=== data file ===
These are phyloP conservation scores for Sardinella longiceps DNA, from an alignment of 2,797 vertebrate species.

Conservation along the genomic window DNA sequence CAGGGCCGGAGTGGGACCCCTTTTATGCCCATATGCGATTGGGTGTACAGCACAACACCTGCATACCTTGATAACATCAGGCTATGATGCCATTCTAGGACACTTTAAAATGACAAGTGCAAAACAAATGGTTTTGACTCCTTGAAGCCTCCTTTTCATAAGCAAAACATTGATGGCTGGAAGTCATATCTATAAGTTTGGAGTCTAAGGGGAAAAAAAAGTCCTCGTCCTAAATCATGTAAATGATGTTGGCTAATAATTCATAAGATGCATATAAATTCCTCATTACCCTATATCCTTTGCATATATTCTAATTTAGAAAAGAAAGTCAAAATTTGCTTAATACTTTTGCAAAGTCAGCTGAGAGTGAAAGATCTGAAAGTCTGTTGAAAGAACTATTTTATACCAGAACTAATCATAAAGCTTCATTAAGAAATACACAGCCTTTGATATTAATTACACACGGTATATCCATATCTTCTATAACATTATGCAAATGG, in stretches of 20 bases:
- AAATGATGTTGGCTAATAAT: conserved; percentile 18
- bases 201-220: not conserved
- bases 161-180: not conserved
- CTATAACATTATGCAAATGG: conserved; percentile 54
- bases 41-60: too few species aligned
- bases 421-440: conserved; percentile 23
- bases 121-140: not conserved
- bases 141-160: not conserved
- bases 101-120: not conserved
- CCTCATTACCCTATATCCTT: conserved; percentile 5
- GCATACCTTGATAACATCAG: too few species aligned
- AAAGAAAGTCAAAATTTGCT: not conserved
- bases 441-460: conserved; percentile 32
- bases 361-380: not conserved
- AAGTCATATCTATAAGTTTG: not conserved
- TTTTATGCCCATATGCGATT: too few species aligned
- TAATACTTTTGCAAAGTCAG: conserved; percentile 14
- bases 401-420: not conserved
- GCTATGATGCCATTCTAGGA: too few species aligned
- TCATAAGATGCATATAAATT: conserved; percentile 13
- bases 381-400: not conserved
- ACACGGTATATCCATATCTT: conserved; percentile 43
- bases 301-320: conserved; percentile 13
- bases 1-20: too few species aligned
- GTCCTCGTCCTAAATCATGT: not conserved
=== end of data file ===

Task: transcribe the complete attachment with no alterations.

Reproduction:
These are phyloP conservation scores for Sardinella longiceps DNA, from an alignment of 2,797 vertebrate species.

Conservation along the genomic window DNA sequence CAGGGCCGGAGTGGGACCCCTTTTATGCCCATATGCGATTGGGTGTACAGCACAACACCTGCATACCTTGATAACATCAGGCTATGATGCCATTCTAGGACACTTTAAAATGACAAGTGCAAAACAAATGGTTTTGACTCCTTGAAGCCTCCTTTTCATAAGCAAAACATTGATGGCTGGAAGTCATATCTATAAGTTTGGAGTCTAAGGGGAAAAAAAAGTCCTCGTCCTAAATCATGTAAATGATGTTGGCTAATAATTCATAAGATGCATATAAATTCCTCATTACCCTATATCCTTTGCATATATTCTAATTTAGAAAAGAAAGTCAAAATTTGCTTAATACTTTTGCAAAGTCAGCTGAGAGTGAAAGATCTGAAAGTCTGTTGAAAGAACTATTTTATACCAGAACTAATCATAAAGCTTCATTAAGAAATACACAGCCTTTGATATTAATTACACACGGTATATCCATATCTTCTATAACATTATGCAAATGG, in stretches of 20 bases:
- AAATGATGTTGGCTAATAAT: conserved; percentile 18
- bases 201-220: not conserved
- bases 161-180: not conserved
- CTATAACATTATGCAAATGG: conserved; percentile 54
- bases 41-60: too few species aligned
- bases 421-440: conserved; percentile 23
- bases 121-140: not conserved
- bases 141-160: not conserved
- bases 101-120: not conserved
- CCTCATTACCCTATATCCTT: conserved; percentile 5
- GCATACCTTGATAACATCAG: too few species aligned
- AAAGAAAGTCAAAATTTGCT: not conserved
- bases 441-460: conserved; percentile 32
- bases 361-380: not conserved
- AAGTCATATCTATAAGTTTG: not conserved
- TTTTATGCCCATATGCGATT: too few species aligned
- TAATACTTTTGCAAAGTCAG: conserved; percentile 14
- bases 401-420: not conserved
- GCTATGATGCCATTCTAGGA: too few species aligned
- TCATAAGATGCATATAAATT: conserved; percentile 13
- bases 381-400: not conserved
- ACACGGTATATCCATATCTT: conserved; percentile 43
- bases 301-320: conserved; percentile 13
- bases 1-20: too few species aligned
- GTCCTCGTCCTAAATCATGT: not conserved